Internet radio is a digital audio service transmitted via the Internet. Broadcasting on the Internet is referred to as webcasting since it is not transmitted broadly through wireless means, it can either be used as a stand-alone device running through the internet, or as a software running through a single computer. Internet radio is used to communicate and spread messages through the form of talk, it is distributed through a wireless communication network connected to a switch packet network via a disclosed source.'Internet radio involves streaming media, presenting listeners with a continuous stream of audio that cannot be paused or replayed, much like traditional broadcast media. Internet radio is distinct from podcasting, which involves downloading rather than streaming. Internet radio services offer news, sports and various genres of music—every format, available on traditional broadcast radio stations. Many Internet radio services are associated with a corresponding traditional radio station or radio network, although low start-up and ongoing costs have allowed a substantial proliferation of independent Internet-only radio stations.
The first Internet radio service was launched in 1993. As of 2017, the most popular internet radio platforms and applications in the world include TuneIn Radio, iHeartRadio,and Sirius XM. Internet radio services are accessible from anywhere in the world with a suitable internet connection available; this has made internet radio suited to and popular among expatriate listeners. Some major networks like TuneIn Radio, Pandora Radio, iHeartRadio and Citadel Broadcasting in the United States, Chrysalis in the United Kingdom, restrict listening to in-country due to music licensing and advertising issues. Internet radio is suited to listeners with special interests, allowing users to pick from a multitude of different stations and genres less represented on traditional radio. Internet radio is listened to on a standard home PC or similar device, through an embedded player program located on the respective station's website. In recent years, dedicated devices that resemble and offer the listener a similar experience to a traditional radio receiver have arrived on the market.
Streaming technology is used to distribute Internet radio using a lossy audio codec. Streaming audio formats include MP3, Ogg Vorbis, Windows Media Audio, RealAudio, HE-AAC. Audio data is continuously transmitted serially over the local network or internet in TCP or UDP packets reassembled at the receiver and played a second or two later; the delay is called lag, is introduced at several stages of digital audio broadcasting. A local tuner simulation program includes all the online radios that can be heard in the air in the city. In 2003, revenue from online streaming music radio was US$49 million. By 2006, that figure rose to US$500 million. A February 21, 2007 "survey of 3,000 Americans released by consultancy Bridge Ratings & Research" found that "s much as 19% of U. S. consumers 12 and older listen to Web-based radio stations." In other words, there were "some 57 million weekly listeners of Internet radio programs. More people listen to online radio than to satellite radio, high-definition radio, podcasts, or cell-phone-based radio combined."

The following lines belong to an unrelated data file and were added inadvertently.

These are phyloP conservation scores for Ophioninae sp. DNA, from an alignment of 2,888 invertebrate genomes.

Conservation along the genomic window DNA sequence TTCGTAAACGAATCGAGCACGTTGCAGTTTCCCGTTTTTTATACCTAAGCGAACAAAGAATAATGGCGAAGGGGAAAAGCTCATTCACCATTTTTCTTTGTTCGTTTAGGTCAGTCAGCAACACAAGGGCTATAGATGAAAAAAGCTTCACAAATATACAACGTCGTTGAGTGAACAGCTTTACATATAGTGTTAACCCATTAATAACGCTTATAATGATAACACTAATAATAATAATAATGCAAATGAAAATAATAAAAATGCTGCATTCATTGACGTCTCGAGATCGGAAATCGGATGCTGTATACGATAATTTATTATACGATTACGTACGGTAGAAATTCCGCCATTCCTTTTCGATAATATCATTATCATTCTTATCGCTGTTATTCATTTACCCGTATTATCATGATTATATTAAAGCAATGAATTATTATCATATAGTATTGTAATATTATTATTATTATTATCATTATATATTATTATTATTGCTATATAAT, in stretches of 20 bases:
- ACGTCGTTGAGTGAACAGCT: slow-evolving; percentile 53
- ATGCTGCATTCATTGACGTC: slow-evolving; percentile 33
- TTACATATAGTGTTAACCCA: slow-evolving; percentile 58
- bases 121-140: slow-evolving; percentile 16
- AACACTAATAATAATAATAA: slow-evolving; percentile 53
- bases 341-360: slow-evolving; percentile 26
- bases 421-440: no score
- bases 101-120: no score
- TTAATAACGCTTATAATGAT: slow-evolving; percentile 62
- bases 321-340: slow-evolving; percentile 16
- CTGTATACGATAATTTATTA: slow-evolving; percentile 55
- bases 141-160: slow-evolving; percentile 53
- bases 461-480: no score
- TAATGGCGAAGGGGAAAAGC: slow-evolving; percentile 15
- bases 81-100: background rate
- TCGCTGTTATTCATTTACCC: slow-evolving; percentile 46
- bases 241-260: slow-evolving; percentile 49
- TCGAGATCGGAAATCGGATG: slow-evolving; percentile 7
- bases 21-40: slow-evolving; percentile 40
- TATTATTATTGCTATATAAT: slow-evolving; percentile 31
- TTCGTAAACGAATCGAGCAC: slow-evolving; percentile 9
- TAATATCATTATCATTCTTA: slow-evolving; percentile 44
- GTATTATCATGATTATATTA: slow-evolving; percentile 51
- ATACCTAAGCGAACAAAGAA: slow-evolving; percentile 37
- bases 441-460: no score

An April 2008 Arbitron survey showed that, in the US, more than one in seven persons aged 25–54 years old listen to online radio each week. In 2008, 13 percent of the American population listened to the radio online, compared to 11 percent in 2007. Internet radio functionality is built into many dedicated Internet radio devices, which give an FM like receiver user experience. In the fourth quarter of 2012, TuneIn Radio, iHeart Radio, other subscription-based and free Internet radio services accounted for nearly one quarter of the average weekly music listening time among consumers between the ages of 13 and 35, an increase from a share of 17 percent the previous year; as Internet-radio listening rose among the 13-to-35 age group, listening to AM/FM radio, which now accounts for 24 percent of music-listening time, declined 2 percentage points. In the 36-and-older age group, by contrast, Internet radio accounted for just 13 percent of music listening, while AM/FM radio dominated listening methods with a 41 percent share.
47% of all Americans ages 12 and older—an estimated 124 million people—said they have listened to online radio in the last month, while 36% have listened in the last week. These figures are up from 45% and 33% in 2013; the average amount of time spent listening increased from 11 hours, 56 minutes per week in 2013 to 13 hours 19 minutes in 2014. As might be expected, usage numbers are much higher for teens and younger adults, with 75% of Americans ages 12–24 listening to online radio in the last month, compared to 50% of Americans ages 25–54 and 21% of Americans 55+; the weekly figures for the same age groups were 37 % and 13 %, respectively. In 2015, it was recorded that 53% of Americans, or 143 million people, ages 12 and up listen to internet radio; some stations, such as Primordial Radio, use Internet radio as a platform as opposed to other means such as FM or DAB, as it gives greater freedom to broadcast as they see fit, without being subject to regulatory bodies such as Ofcom in the UK.
For example, Ofcom has strict rules about presenters e